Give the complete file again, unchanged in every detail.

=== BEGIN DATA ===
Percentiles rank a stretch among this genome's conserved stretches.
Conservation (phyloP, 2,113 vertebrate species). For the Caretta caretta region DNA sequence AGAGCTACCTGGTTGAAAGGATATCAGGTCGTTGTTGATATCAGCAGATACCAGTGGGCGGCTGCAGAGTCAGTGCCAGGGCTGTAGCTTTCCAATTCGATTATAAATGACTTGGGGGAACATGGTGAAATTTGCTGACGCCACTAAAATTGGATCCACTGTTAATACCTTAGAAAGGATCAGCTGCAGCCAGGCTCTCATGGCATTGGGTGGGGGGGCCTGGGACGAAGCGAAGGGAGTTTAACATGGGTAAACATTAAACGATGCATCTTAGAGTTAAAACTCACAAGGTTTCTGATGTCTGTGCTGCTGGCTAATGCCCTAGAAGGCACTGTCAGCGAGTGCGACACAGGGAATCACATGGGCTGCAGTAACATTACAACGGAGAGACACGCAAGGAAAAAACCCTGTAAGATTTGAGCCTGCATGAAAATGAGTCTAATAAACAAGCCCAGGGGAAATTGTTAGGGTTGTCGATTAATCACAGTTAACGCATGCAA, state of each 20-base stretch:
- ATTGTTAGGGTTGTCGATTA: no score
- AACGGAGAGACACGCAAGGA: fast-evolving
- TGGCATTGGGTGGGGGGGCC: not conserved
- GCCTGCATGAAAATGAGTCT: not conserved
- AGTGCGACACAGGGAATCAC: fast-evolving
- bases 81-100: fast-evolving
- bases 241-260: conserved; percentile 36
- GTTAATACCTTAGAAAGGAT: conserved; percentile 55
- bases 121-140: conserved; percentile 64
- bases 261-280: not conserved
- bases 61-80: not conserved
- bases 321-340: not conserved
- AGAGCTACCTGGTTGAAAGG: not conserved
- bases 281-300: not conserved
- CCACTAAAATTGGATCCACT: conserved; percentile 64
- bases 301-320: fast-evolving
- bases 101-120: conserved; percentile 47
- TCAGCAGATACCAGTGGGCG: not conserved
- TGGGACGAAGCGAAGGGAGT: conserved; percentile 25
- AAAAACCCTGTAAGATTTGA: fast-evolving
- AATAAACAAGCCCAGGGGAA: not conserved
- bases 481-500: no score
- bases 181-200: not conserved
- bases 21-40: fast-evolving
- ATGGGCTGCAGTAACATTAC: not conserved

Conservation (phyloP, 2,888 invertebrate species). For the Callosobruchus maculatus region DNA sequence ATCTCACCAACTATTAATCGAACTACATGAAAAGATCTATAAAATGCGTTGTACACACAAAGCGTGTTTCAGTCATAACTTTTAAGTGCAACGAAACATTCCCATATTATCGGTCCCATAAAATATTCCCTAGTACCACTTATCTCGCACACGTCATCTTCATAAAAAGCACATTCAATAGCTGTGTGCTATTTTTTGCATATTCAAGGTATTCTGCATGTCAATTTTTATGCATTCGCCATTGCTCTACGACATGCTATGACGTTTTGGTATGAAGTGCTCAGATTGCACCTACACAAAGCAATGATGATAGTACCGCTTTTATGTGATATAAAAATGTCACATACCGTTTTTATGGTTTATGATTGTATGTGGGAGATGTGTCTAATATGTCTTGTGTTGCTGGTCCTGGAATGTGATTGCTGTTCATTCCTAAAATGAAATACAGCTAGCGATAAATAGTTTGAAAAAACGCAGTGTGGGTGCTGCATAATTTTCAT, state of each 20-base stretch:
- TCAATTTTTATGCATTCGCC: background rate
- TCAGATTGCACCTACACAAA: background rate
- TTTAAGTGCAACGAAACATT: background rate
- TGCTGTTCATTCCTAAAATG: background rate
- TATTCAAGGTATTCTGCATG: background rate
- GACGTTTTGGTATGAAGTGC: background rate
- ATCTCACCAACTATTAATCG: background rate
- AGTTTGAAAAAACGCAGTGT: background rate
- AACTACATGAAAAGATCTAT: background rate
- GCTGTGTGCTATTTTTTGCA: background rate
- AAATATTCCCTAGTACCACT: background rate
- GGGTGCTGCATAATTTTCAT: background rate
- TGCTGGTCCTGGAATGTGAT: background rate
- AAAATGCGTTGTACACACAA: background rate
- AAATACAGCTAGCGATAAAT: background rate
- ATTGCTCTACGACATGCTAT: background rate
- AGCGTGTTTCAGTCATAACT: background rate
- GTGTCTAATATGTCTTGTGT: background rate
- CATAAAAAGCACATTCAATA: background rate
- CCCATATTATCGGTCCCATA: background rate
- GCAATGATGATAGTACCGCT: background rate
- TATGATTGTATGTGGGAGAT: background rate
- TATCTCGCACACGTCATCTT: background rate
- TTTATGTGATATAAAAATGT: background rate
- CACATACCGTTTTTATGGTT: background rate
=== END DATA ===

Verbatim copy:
Percentiles rank a stretch among this genome's conserved stretches.
Conservation (phyloP, 2,113 vertebrate species). For the Caretta caretta region DNA sequence AGAGCTACCTGGTTGAAAGGATATCAGGTCGTTGTTGATATCAGCAGATACCAGTGGGCGGCTGCAGAGTCAGTGCCAGGGCTGTAGCTTTCCAATTCGATTATAAATGACTTGGGGGAACATGGTGAAATTTGCTGACGCCACTAAAATTGGATCCACTGTTAATACCTTAGAAAGGATCAGCTGCAGCCAGGCTCTCATGGCATTGGGTGGGGGGGCCTGGGACGAAGCGAAGGGAGTTTAACATGGGTAAACATTAAACGATGCATCTTAGAGTTAAAACTCACAAGGTTTCTGATGTCTGTGCTGCTGGCTAATGCCCTAGAAGGCACTGTCAGCGAGTGCGACACAGGGAATCACATGGGCTGCAGTAACATTACAACGGAGAGACACGCAAGGAAAAAACCCTGTAAGATTTGAGCCTGCATGAAAATGAGTCTAATAAACAAGCCCAGGGGAAATTGTTAGGGTTGTCGATTAATCACAGTTAACGCATGCAA, state of each 20-base stretch:
- ATTGTTAGGGTTGTCGATTA: no score
- AACGGAGAGACACGCAAGGA: fast-evolving
- TGGCATTGGGTGGGGGGGCC: not conserved
- GCCTGCATGAAAATGAGTCT: not conserved
- AGTGCGACACAGGGAATCAC: fast-evolving
- bases 81-100: fast-evolving
- bases 241-260: conserved; percentile 36
- GTTAATACCTTAGAAAGGAT: conserved; percentile 55
- bases 121-140: conserved; percentile 64
- bases 261-280: not conserved
- bases 61-80: not conserved
- bases 321-340: not conserved
- AGAGCTACCTGGTTGAAAGG: not conserved
- bases 281-300: not conserved
- CCACTAAAATTGGATCCACT: conserved; percentile 64
- bases 301-320: fast-evolving
- bases 101-120: conserved; percentile 47
- TCAGCAGATACCAGTGGGCG: not conserved
- TGGGACGAAGCGAAGGGAGT: conserved; percentile 25
- AAAAACCCTGTAAGATTTGA: fast-evolving
- AATAAACAAGCCCAGGGGAA: not conserved
- bases 481-500: no score
- bases 181-200: not conserved
- bases 21-40: fast-evolving
- ATGGGCTGCAGTAACATTAC: not conserved

Conservation (phyloP, 2,888 invertebrate species). For the Callosobruchus maculatus region DNA sequence ATCTCACCAACTATTAATCGAACTACATGAAAAGATCTATAAAATGCGTTGTACACACAAAGCGTGTTTCAGTCATAACTTTTAAGTGCAACGAAACATTCCCATATTATCGGTCCCATAAAATATTCCCTAGTACCACTTATCTCGCACACGTCATCTTCATAAAAAGCACATTCAATAGCTGTGTGCTATTTTTTGCATATTCAAGGTATTCTGCATGTCAATTTTTATGCATTCGCCATTGCTCTACGACATGCTATGACGTTTTGGTATGAAGTGCTCAGATTGCACCTACACAAAGCAATGATGATAGTACCGCTTTTATGTGATATAAAAATGTCACATACCGTTTTTATGGTTTATGATTGTATGTGGGAGATGTGTCTAATATGTCTTGTGTTGCTGGTCCTGGAATGTGATTGCTGTTCATTCCTAAAATGAAATACAGCTAGCGATAAATAGTTTGAAAAAACGCAGTGTGGGTGCTGCATAATTTTCAT, state of each 20-base stretch:
- TCAATTTTTATGCATTCGCC: background rate
- TCAGATTGCACCTACACAAA: background rate
- TTTAAGTGCAACGAAACATT: background rate
- TGCTGTTCATTCCTAAAATG: background rate
- TATTCAAGGTATTCTGCATG: background rate
- GACGTTTTGGTATGAAGTGC: background rate
- ATCTCACCAACTATTAATCG: background rate
- AGTTTGAAAAAACGCAGTGT: background rate
- AACTACATGAAAAGATCTAT: background rate
- GCTGTGTGCTATTTTTTGCA: background rate
- AAATATTCCCTAGTACCACT: background rate
- GGGTGCTGCATAATTTTCAT: background rate
- TGCTGGTCCTGGAATGTGAT: background rate
- AAAATGCGTTGTACACACAA: background rate
- AAATACAGCTAGCGATAAAT: background rate
- ATTGCTCTACGACATGCTAT: background rate
- AGCGTGTTTCAGTCATAACT: background rate
- GTGTCTAATATGTCTTGTGT: background rate
- CATAAAAAGCACATTCAATA: background rate
- CCCATATTATCGGTCCCATA: background rate
- GCAATGATGATAGTACCGCT: background rate
- TATGATTGTATGTGGGAGAT: background rate
- TATCTCGCACACGTCATCTT: background rate
- TTTATGTGATATAAAAATGT: background rate
- CACATACCGTTTTTATGGTT: background rate